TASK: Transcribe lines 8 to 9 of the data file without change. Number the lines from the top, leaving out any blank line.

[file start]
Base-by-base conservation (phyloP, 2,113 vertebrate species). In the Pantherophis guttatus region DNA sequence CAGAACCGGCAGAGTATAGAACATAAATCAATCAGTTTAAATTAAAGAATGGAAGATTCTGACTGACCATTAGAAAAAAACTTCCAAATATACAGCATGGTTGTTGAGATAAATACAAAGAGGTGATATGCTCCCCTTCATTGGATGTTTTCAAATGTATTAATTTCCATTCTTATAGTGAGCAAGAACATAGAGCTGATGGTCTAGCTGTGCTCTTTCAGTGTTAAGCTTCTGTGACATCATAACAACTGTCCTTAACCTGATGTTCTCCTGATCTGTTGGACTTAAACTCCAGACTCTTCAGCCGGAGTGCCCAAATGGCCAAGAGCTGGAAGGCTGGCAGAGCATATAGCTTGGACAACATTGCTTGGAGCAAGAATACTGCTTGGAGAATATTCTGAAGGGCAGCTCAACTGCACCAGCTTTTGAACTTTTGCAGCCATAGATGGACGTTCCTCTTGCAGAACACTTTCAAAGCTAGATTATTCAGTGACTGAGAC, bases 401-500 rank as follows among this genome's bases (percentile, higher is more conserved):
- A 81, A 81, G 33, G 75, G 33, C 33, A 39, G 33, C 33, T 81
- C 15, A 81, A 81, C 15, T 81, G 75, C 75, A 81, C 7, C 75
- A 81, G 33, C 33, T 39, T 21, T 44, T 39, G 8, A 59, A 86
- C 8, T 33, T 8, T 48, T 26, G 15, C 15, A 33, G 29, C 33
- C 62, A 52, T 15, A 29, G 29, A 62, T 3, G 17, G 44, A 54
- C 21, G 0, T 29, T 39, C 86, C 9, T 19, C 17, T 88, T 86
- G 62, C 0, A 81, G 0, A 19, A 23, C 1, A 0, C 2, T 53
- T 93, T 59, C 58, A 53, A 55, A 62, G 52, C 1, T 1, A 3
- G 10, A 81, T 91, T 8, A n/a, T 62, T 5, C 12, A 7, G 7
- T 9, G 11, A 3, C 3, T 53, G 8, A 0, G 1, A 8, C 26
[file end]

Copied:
- G 62, C 0, A 81, G 0, A 19, A 23, C 1, A 0, C 2, T 53
- T 93, T 59, C 58, A 53, A 55, A 62, G 52, C 1, T 1, A 3